ESPN, Fox, and Warner Bros. Discovery to Start a Joint Sports Streaming Service This Year

ESPN, Fox, and Warner Bros. Discovery to Start a Joint Sports Streaming Service This Year

ESPN from Walt Disney, Fox, and Warner Bros. Discovery are planning to start a joint sports streaming service this fall. This service will give people a new way to watch popular live sports for the first time, the companies announced on Tuesday.

The service will be run by a new company that will have its own leaders. The service doesn’t have a name or a price yet. Disney, Fox, and Warner Bros. Discovery will each own a third of the company.

People will be able to sign up for the service through a new app. They will also have the option to combine the service with the companies’ streaming platforms Disney+, Hulu, and Max.

The service will offer a smaller selection of channels than a typical cable package, but it will be specially designed for sports fans. It will include all the broadcast and cable networks that Disney, Fox, and Warner Bros. Discovery own that show sports, as well as ESPN+.

From Disney, this includes ESPN and its related networks, like ESPN2, ESPNU, SECN, ACCN, ESPNEWS, and the ABC broadcast network. The sports networks from Warner Bros. Discovery are TNT, TBS, and TruTV. Fox will include the Fox broadcast station and FS1, FS2, and BTN.

“The start of this new sports streaming service is a big moment for Disney and ESPN, a great win for sports fans, and a big step forward for the media business,” said Bob Iger, the CEO of Disney, in a statement. “This means that all the ESPN channels will be available to people along with the sports shows from other industry leaders as part of a unique sports-focused service.”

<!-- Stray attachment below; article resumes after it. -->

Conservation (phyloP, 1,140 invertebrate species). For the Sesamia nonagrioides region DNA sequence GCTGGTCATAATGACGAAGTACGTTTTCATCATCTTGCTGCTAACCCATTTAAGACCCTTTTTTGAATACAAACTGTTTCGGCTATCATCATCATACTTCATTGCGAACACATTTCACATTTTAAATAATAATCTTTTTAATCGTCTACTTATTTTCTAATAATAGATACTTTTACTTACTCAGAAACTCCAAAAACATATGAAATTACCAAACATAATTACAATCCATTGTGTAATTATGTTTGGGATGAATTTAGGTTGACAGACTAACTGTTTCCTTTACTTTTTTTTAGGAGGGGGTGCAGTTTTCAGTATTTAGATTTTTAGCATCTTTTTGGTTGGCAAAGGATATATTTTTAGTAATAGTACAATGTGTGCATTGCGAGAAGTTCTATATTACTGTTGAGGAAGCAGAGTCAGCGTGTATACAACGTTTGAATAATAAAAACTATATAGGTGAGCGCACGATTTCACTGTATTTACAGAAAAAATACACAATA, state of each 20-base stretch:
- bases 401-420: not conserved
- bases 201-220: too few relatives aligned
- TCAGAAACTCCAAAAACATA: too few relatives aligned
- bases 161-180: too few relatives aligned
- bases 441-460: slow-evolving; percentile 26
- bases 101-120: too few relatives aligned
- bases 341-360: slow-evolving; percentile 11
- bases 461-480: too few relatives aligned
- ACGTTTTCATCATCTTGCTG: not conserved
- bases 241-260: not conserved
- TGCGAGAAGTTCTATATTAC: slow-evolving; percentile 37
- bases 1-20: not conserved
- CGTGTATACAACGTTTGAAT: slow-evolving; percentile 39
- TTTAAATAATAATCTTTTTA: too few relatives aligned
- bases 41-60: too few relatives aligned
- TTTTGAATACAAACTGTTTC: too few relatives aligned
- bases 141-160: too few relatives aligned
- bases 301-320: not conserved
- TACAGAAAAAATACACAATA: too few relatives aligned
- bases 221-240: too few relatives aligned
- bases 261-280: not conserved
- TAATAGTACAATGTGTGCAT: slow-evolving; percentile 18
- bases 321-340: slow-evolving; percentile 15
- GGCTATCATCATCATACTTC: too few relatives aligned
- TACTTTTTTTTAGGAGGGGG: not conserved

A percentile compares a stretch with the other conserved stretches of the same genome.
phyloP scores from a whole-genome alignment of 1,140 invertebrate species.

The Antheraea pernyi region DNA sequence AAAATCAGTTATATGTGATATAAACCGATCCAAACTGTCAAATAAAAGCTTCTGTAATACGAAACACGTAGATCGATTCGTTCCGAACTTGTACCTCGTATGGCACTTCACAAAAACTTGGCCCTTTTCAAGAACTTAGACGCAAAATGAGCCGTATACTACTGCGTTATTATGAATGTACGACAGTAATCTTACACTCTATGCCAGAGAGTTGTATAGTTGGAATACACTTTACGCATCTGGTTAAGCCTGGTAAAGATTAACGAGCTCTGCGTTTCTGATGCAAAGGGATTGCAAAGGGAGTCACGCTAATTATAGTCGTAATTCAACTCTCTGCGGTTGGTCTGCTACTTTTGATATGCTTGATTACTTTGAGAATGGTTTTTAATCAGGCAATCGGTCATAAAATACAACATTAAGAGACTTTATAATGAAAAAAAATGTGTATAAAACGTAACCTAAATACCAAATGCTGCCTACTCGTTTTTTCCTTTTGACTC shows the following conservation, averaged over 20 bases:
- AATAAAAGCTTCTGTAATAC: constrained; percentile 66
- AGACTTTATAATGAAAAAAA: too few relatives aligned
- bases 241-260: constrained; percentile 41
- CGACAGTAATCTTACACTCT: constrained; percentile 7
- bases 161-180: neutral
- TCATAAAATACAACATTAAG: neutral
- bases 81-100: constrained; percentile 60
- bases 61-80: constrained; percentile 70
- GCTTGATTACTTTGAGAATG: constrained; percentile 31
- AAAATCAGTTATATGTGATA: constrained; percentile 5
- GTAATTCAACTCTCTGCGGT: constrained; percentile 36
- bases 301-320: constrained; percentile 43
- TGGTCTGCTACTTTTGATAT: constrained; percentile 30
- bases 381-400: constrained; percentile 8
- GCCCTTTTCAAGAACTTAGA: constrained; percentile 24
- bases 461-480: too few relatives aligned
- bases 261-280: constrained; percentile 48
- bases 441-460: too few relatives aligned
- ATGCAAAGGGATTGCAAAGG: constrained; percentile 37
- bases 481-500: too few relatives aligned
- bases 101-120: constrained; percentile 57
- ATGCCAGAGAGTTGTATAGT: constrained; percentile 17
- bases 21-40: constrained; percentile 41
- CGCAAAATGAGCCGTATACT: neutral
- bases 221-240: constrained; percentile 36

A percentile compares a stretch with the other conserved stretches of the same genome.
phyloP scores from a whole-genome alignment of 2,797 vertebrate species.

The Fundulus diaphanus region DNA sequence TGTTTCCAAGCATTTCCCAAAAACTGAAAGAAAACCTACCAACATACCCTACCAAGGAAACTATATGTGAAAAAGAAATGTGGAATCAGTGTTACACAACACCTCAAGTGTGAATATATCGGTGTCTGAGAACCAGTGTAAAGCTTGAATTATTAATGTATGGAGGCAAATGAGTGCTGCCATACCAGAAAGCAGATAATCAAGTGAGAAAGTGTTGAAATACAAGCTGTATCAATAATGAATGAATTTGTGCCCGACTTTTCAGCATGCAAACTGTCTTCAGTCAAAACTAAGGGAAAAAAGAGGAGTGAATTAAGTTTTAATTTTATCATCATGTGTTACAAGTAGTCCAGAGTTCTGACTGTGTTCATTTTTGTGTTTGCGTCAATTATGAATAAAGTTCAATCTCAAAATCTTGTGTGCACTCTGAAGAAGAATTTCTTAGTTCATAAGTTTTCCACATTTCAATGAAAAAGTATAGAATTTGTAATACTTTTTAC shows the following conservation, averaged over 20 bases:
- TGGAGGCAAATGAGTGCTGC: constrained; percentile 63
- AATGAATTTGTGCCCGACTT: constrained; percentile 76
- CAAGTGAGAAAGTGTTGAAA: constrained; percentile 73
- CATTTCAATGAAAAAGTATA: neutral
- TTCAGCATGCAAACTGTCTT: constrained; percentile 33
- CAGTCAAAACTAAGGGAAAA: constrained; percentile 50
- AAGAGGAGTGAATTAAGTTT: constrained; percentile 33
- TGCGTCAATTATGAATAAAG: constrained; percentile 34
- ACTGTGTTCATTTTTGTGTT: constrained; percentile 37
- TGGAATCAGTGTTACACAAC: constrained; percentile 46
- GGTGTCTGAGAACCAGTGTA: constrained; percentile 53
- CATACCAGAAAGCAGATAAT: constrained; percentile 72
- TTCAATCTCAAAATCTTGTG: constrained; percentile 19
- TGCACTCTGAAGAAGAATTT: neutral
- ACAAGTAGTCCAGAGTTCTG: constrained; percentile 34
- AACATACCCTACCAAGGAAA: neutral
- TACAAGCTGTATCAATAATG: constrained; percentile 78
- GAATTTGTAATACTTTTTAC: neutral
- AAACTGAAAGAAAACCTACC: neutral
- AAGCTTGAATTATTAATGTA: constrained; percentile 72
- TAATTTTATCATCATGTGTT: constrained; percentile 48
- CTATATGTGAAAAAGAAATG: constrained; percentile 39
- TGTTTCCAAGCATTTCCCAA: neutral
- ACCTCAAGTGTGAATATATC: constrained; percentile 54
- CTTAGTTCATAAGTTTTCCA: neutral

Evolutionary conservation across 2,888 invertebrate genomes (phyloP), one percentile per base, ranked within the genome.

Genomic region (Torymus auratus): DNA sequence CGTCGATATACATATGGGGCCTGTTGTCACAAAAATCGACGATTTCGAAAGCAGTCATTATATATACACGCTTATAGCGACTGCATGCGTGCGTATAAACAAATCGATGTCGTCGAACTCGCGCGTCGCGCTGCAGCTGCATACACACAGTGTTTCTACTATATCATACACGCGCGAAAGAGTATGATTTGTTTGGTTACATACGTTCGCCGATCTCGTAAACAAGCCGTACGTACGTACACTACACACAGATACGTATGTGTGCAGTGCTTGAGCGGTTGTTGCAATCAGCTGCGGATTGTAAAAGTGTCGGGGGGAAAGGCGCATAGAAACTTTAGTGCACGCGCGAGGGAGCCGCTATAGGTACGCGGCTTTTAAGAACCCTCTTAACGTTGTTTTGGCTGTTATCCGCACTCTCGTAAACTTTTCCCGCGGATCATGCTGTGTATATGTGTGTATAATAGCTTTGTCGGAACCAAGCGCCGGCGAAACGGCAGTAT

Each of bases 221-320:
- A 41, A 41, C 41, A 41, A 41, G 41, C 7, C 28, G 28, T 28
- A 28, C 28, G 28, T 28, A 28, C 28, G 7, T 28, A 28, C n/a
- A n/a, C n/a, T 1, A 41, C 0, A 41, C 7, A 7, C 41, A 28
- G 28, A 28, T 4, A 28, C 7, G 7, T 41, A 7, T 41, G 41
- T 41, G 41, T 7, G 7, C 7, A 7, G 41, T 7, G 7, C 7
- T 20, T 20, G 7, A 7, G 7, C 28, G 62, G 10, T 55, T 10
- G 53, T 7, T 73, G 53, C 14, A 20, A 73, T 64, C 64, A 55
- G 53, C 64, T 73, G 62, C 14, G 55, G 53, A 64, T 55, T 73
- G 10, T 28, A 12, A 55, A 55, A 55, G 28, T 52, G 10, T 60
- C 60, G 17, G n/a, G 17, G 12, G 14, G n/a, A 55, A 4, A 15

The start of the service won’t stop ESPN from offering a full streaming product directly to consumers, which Disney is still looking into, according to someone who knows about the situation. ESPN has said before that it plans to release that product this year or next year.

The companies expect to start the joint service at a time when sports media rights are becoming more valuable, but people are watching less traditional cable.

Disney, in particular, has been hurt by people moving away from its ESPN network and has been looking for new ways to make the business better, including looking for partners like the National Football League and the National Basketball League.

Soccer fans inside Zum Schneider, a traditional German bar, watch the World Cup in New York City in 2006. Image credit: Spencer Platt / Getty Images file

Leave a Comment

Your email address will not be published. Required fields are marked *

Scroll to Top